The decline in infectious disease mortality as a percentage of total deaths between 1990 and 2017 (source: healthdata). Still responsible for millions of deaths every year in the world, most of these infections are relatively easily curable. Where does this encouraging decrease come from? How could we do even better?
Viruses, bacteria and other micro-organisms
Infectious diseases refer to the diseases caused by a micro-organism. These include a number of very well-known diseases: HIV, cholera, malaria, tuberculosis or the most recent Covid-19. Great scourges of humanity, the great epidemics of history are often due to infectious diseases such as the Black Death in the 14th century, the Spanish flu in 1918 or the Covid-19 pandemic. We also sometimes speak of epidemics of non-infectious diseases such as the epidemics of obesity or depression.
Did you know?
According to Wikipedia, an epidemic is "the rapid increase of a disease in a given place at a given time" while a pandemic is an epidemic that has spread to "a significant part of the planet".
In 2017, infectious diseases accounted for around 15% of deaths worldwide1, far behind the 73% of deaths due to non-infectious diseases such as cancers, which are increasing due to the ageing of the world’s population (source: ONU) and to the increasing exposure to carcinogenic substances (source: cancer.gov).
Trends in the incidence of infectious diseases
The histogram below shows the change in the percentage of deaths due to infectious diseases as a percentage of total deaths between 1990 and 2017. Infectious diseases have been grouped here into 5 categories and it can be seen that for 4 of these 5 categories, the percentage of deaths due to infectious diseases has fallen very significantly. Sexually Transmitted Diseases (STDs) are the exception: deaths caused by STDs have increased from 1.3% to 2% of total deaths between 1990 and 2017.
However, if we look at the evolution of the percentage of deaths caused by STDs, we see that they peaked in 2006 and have been decreasing (in percentage) since then. For example, one of the most infamous respiratory infections, tuberculosis, has been slowly but steadily decreasing over the last 30 years. Other infectious diseases include meningitis, hepatitis, measles and tetanus, all of which have seen significant declines over the period 1990-2017.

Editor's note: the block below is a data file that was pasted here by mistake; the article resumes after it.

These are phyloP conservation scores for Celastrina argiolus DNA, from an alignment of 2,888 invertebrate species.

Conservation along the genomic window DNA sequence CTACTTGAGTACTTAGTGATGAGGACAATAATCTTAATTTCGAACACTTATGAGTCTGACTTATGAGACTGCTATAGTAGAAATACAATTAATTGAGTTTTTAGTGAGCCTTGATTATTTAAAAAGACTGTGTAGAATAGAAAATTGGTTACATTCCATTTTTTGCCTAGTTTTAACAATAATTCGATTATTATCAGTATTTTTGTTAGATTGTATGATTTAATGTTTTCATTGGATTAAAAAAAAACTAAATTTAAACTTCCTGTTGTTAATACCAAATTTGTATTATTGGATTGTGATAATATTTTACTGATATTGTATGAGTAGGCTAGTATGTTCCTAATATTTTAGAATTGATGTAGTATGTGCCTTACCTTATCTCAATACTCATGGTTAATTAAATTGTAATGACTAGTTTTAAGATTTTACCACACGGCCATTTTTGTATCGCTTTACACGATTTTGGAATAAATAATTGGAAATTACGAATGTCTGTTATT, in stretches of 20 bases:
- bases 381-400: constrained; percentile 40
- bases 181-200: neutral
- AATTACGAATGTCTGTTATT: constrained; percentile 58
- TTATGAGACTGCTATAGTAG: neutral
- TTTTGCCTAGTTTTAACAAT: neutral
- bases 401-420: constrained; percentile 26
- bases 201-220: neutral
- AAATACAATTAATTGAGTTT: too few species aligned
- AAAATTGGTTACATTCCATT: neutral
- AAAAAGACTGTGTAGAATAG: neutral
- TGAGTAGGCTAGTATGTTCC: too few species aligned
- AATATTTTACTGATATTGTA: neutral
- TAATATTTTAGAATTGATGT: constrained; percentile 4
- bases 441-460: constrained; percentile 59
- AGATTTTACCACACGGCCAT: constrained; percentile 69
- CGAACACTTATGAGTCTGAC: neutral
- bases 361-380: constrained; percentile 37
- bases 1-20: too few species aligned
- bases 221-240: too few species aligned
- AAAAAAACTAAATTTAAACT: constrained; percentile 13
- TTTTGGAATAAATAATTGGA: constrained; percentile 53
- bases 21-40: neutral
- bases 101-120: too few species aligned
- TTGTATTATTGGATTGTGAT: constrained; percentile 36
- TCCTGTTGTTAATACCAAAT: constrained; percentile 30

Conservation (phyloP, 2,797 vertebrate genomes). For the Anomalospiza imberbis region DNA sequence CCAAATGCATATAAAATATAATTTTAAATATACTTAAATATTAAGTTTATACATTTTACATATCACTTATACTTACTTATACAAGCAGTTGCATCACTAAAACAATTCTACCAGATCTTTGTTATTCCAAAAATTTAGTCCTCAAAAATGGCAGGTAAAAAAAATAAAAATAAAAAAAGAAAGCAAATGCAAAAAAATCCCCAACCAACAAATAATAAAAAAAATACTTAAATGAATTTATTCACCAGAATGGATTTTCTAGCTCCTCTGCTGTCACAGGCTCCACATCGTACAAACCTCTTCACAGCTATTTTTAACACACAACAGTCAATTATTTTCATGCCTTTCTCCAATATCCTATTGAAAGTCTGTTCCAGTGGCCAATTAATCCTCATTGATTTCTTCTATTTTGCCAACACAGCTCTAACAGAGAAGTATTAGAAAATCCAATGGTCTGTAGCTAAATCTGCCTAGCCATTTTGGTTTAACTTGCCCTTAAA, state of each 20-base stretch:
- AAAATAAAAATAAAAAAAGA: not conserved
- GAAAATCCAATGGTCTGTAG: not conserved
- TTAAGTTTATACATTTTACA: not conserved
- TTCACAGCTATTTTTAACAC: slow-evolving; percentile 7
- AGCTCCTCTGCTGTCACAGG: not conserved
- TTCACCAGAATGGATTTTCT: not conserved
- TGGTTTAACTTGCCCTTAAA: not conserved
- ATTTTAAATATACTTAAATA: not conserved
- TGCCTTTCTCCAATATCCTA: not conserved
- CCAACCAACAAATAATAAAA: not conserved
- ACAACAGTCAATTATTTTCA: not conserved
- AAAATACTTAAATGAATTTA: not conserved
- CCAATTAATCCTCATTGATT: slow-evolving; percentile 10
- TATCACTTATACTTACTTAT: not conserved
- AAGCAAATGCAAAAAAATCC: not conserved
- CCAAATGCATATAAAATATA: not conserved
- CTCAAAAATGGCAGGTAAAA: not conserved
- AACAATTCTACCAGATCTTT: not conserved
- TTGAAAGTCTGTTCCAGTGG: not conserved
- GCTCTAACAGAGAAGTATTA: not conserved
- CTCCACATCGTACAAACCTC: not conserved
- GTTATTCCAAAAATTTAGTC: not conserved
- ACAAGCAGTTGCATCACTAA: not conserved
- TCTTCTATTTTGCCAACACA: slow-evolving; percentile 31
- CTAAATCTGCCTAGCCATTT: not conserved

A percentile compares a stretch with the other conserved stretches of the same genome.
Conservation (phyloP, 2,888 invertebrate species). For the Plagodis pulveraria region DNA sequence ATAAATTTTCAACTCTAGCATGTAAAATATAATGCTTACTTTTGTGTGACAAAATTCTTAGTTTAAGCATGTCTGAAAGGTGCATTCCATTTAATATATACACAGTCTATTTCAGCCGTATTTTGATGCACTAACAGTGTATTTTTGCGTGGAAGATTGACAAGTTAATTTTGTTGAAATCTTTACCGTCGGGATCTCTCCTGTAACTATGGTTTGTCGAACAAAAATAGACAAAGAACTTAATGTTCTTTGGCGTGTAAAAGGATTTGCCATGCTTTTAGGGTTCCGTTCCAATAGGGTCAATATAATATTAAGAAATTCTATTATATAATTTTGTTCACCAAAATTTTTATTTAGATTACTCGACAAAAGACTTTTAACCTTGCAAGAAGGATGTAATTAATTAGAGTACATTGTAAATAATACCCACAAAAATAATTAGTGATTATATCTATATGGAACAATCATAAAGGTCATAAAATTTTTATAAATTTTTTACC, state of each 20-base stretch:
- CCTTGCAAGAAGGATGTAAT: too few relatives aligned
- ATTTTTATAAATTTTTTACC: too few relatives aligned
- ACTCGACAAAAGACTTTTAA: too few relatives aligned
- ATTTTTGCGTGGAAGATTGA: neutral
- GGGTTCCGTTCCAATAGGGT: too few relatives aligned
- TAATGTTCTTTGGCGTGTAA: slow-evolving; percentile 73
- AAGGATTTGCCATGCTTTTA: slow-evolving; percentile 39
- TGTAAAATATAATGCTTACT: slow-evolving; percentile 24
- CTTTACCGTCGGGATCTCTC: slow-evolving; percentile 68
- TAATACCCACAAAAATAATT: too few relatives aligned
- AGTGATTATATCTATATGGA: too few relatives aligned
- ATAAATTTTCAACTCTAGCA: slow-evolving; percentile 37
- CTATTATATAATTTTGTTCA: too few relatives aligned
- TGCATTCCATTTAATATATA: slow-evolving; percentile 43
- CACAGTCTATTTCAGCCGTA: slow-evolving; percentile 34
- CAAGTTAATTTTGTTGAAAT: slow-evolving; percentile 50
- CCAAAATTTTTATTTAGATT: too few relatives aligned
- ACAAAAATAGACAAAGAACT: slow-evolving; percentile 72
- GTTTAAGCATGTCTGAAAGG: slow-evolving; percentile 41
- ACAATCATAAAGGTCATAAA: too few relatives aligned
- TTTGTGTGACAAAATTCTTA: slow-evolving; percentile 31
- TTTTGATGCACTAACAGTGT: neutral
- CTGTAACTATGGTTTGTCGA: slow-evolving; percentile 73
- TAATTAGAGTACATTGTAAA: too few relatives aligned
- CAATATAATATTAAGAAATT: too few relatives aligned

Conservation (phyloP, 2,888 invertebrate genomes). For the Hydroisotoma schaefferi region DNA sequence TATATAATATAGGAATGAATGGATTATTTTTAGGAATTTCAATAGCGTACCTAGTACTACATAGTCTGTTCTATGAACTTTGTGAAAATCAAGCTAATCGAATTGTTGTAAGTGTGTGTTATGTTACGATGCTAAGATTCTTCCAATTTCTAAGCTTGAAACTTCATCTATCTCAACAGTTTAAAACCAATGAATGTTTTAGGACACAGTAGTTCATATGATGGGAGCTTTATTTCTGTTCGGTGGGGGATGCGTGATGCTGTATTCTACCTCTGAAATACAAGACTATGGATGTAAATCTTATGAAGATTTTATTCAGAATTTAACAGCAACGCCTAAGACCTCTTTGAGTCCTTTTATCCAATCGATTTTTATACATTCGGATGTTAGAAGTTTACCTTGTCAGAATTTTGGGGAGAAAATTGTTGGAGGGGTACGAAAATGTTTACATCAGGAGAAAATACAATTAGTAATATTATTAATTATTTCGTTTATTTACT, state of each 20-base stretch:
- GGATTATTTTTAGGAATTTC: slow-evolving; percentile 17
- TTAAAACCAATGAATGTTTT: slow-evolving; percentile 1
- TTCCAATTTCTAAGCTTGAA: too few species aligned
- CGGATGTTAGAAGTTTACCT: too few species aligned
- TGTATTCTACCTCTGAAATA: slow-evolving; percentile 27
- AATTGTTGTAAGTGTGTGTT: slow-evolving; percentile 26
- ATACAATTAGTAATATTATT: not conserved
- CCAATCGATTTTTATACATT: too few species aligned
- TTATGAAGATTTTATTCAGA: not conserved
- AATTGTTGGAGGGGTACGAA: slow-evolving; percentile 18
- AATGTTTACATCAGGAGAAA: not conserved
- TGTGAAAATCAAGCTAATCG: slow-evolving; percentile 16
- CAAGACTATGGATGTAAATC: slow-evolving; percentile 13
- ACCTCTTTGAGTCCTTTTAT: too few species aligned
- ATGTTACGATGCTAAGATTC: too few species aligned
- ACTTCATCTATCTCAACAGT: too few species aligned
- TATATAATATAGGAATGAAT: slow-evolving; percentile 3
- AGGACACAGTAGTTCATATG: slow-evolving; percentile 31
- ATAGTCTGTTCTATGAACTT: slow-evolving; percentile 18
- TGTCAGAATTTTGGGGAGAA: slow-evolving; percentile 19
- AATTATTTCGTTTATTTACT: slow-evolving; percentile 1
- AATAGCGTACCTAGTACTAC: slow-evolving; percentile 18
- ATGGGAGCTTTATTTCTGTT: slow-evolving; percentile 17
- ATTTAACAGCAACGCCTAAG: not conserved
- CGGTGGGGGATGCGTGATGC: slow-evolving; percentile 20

Where does this decrease in the incidence of infectious diseases actually come from?
The decline in major infectious diseases can be explained by the mobilization of major health actors financed by governments and individuals, with the World Health Organization at the forefront. With regard to respiratory infections, tuberculosis is the subject of a sub-objective of the UN’s Sustainable Development Objective 3 on Health with the ambition of eradicating this infection by 2030. To achieve this, the WHO recommends mobilising 13 billion dollars per year for access to diagnosis, treatment and care and 22 billion dollars per year for research into this disease. It should be remembered that tuberculosis is an infection that can be treated and cured (source: OMS) .
Also for cholera (diarrheal infection), the WHO has defined an action plan for 2030 to vaccinate and raise hygiene awareness. Once again, this infection is not a mystery to humans, we know its causes and we know how to treat it with oral rehydration solutions (source: OMS) .
International aid has also made it possible, through NGOs, to reduce the impact of neglected tropical diseases, a group of 13 infections affecting the poorest populations in no less than 149 countries. Means of combating these infections include mass deworming campaigns and treatment campaigns that come together with HIV and malaria campaigns, two diseases that attract much more international attention and funding. It has been shown that deworming campaigns have also reduced school absenteeism by 25% (source: archive.org)
For many other infectious diseases, vaccination campaigns have almost eradicated them in the richest countries. For example, measles killed “only” 26 people in France between 2008 and 2019 (source: santepublique.fr) but has killed more than 7,000 people in the Democratic Republic of Congo alone in the last two years.
This comparison of measles figures, as there are for many infectious diseases, shows the great inequalities in the face of diseases. Not a biological inequality, but an inequality of resources to fight the disease. The Covid-19 epidemic reminds us that we are all biologically equal in the face of diseases. Nevertheless, the reality of inequalities in wealth and therefore in access to healthcare means that diseases are hitting the poorest harder. To help reduce the impact of these diseases, which are almost non-existent in the so-called developed countries but kill hundreds of thousands in the poorest countries, everyone can support vaccination campaigns, awareness-raising campaigns or the setting up of health infrastructures via NGOs or social enterprises working in this direction.
It is in this sense that NooS has made it its mission to engage companies and individuals in a new paradigm of sustainable development. The projects that you can support through our platform contribute to solving major issues in terms of health, education and the environment.
Photography credits – Cover: Marcelo Leal via Unsplash